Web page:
Can Haitians Solve Their Own Problems? Two Haitians Give Their View.

Photo: US National Archives. A Haitian woman peers through a fence.
- Advertisement -

(This article was written by two Haitian authors and originally published in Al Jazeera. The views expressed are their own and not necessarily endorsed by the SKNO.)

On March 12 of this year, just a few weeks ago, Haiti’s Prime Minister Ariel Henry offered his resignation as his country was in turmoil with armed gangs causing havoc. Heny had traveled to Kenya to negotiate an intervention to stabilize Haiti, but found himself unable to return to Haiti as the airports were closed,  and he set up camp in Puerto Rico.

Ahead of his announcement, CARICOM together with US Secretary of State Antony Blinken  met behind closed doors to craft a transition plan, which includes the creation of a presidential council and the appointment of an interim prime minister.

Meanwhile, the United States also backed yet another foreign intervention, promising $100m for a United Nations force to be deployed in Haiti.

In early April, members of the presidential council were named and a political accord on the transition was finalised. That, however, has not reassured Haitians. In fact, there are mounting concerns about the credibility of the council members and their political allegiances, particularly with the Haitian Tèt Kale Party (PHTK), which is embroiled in the current crisis.

Haitians wonder how those implicated in the turmoil can be entrusted with its resolution and how another intervention encroaching on Haitian sovereignty would not fail miserably as previous interventions did.

The current crisis is of foreign making and it can only be resolved if foreign interference stops and Haitians are allowed to regain control over their country.

Throughout its history, Haiti has endured a series of external interventions that have eroded its sovereignty and directly led to the current crisis. After the Haitian revolution of 1791, which brought liberation from French rule, France managed to force the Haitian authorities into paying indemnity in exchange for recognising Haiti’s independence in 1825.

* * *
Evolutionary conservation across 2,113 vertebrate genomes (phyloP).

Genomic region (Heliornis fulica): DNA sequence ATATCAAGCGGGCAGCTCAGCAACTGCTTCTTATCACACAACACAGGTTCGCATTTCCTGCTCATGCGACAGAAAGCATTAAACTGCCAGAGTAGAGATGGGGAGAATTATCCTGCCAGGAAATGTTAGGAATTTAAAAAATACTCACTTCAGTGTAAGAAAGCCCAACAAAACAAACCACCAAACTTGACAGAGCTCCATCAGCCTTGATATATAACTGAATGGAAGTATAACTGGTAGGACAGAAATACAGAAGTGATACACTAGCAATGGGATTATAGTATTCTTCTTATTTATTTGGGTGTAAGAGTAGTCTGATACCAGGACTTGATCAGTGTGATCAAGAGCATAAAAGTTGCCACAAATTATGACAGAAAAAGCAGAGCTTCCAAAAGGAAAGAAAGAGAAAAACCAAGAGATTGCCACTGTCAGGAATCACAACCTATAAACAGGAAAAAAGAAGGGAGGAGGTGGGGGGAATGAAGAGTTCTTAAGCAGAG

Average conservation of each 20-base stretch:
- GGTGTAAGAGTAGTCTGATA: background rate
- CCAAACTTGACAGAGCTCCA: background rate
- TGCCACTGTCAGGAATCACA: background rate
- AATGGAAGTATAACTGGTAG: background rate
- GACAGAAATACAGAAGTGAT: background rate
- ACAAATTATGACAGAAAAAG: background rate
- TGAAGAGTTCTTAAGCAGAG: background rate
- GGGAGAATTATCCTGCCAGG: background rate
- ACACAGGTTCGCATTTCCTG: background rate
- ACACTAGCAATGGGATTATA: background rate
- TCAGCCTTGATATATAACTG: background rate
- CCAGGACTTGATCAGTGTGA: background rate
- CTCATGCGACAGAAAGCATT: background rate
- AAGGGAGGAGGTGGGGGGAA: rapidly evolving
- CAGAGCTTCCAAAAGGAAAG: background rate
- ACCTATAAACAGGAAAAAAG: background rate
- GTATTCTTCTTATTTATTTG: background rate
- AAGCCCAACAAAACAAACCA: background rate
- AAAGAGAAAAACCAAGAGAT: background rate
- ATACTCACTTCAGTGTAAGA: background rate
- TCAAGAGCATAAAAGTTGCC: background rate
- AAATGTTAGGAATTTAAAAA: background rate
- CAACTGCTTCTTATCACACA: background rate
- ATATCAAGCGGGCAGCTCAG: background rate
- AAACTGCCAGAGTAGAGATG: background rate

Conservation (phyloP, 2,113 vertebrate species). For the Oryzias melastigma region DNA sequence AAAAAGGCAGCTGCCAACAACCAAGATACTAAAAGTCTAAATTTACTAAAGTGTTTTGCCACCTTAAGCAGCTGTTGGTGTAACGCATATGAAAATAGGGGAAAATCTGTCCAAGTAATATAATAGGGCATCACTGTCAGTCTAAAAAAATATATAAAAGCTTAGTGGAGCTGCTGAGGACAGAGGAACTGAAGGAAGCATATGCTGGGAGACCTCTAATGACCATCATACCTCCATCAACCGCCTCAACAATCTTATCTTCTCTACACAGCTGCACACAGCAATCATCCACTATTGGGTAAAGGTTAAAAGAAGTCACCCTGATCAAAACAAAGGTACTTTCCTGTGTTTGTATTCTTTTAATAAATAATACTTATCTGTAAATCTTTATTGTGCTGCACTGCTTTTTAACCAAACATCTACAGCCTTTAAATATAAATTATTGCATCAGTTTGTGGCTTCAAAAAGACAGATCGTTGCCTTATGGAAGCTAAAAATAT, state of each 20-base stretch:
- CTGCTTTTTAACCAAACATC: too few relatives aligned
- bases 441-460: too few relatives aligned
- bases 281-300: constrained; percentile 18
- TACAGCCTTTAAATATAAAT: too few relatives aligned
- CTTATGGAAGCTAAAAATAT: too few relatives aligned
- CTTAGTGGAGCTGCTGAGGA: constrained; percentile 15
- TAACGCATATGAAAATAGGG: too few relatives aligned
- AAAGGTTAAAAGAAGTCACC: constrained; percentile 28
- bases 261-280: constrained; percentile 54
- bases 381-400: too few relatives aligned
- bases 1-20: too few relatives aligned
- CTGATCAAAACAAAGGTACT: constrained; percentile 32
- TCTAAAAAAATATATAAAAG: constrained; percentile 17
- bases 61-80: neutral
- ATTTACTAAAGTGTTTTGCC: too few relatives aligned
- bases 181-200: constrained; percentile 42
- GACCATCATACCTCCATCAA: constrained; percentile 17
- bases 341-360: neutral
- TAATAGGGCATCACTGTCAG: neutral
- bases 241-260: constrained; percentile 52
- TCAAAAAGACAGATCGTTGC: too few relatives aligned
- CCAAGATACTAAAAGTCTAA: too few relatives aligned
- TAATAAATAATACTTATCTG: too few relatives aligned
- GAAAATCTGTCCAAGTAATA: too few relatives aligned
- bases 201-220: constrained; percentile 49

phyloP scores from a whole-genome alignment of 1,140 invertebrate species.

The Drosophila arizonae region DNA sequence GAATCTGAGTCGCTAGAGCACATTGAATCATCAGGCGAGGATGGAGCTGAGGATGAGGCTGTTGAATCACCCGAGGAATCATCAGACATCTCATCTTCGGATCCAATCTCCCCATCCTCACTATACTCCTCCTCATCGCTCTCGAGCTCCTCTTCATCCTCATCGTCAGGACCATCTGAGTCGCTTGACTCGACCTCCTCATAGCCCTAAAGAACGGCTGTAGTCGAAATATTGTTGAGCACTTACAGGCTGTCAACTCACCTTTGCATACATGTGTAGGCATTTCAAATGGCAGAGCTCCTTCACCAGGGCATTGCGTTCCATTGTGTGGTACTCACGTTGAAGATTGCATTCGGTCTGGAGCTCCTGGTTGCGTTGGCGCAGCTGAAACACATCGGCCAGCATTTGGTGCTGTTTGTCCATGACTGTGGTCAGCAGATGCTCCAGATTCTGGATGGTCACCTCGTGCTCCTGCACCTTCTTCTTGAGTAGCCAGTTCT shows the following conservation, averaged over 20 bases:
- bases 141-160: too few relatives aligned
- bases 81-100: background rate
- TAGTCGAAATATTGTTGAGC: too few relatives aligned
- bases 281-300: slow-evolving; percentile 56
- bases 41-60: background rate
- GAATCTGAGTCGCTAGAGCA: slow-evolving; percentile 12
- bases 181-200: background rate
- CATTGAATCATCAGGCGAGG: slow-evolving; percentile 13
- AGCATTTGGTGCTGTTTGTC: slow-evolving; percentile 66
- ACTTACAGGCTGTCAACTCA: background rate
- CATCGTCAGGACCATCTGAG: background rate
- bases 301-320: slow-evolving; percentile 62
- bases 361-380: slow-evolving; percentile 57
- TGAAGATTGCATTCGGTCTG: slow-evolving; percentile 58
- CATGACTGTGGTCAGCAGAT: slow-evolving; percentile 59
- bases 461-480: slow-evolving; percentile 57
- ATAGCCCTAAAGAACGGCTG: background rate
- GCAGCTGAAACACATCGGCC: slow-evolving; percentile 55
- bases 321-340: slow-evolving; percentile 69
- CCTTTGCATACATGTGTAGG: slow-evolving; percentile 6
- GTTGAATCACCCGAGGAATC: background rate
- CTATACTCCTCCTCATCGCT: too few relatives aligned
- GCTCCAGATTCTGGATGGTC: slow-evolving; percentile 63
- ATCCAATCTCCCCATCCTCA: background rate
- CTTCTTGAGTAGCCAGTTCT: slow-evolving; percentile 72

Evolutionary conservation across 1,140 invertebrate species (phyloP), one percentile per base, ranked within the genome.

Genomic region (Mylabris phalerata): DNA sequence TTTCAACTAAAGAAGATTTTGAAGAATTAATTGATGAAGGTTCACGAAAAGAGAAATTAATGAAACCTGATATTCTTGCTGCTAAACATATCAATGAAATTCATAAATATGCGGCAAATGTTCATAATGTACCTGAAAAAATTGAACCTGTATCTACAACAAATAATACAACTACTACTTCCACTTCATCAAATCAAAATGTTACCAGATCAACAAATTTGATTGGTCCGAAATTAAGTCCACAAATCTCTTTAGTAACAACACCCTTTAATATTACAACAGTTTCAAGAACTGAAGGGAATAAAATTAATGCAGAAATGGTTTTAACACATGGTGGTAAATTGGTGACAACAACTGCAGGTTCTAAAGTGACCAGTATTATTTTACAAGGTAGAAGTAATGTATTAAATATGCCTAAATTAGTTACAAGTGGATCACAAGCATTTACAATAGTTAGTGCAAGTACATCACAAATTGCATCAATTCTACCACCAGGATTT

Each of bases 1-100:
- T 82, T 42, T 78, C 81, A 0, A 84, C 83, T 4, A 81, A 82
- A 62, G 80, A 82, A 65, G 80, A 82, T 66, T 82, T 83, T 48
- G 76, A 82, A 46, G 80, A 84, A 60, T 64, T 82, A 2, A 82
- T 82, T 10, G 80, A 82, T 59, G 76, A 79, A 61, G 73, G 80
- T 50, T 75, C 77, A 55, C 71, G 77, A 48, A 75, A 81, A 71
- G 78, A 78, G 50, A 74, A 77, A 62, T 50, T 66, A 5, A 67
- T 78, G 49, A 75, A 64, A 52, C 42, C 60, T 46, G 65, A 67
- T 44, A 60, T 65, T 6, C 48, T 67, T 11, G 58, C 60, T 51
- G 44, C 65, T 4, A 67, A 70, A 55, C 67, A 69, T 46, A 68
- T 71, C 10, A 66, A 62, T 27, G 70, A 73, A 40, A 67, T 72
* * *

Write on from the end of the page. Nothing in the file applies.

This massive debt along with its interest had to be paid over 120 years and undermined the economic development of the country for two centuries.

In 1915, the US invaded the country, occupying it until 1934 and laying the foundation for the sustained US policy of violently interfering in Haitian internal affairs and undermining democratisation. In the 1990s, 2000s and 2010s, interventions by the so-called UN “peace missions”, as well as the implementation of structural adjustment policies by institutions such as the World Bank and International Monetary Fund, further eroded Haiti’s sovereignty and deepened its crisis.

The most recent coup supported by Western powers saw the removal of democratically elected President Jean-Bertrand Aristide in 2004. Following his ouster, a UN Security Council resolution created the Core Group, comprising representatives of Brazil, Canada, the European Union, France, Germany, Spain, the United States and the Organization of American States.

Over the past two decades, this group has exerted strong influence over Haiti’s political and economic affairs. It has not only dictated who should run the country, but has also facilitated the incursion of foreign military forces into Haiti and undermined the re-establishment of a national armed force after the army was disbanded in 1995.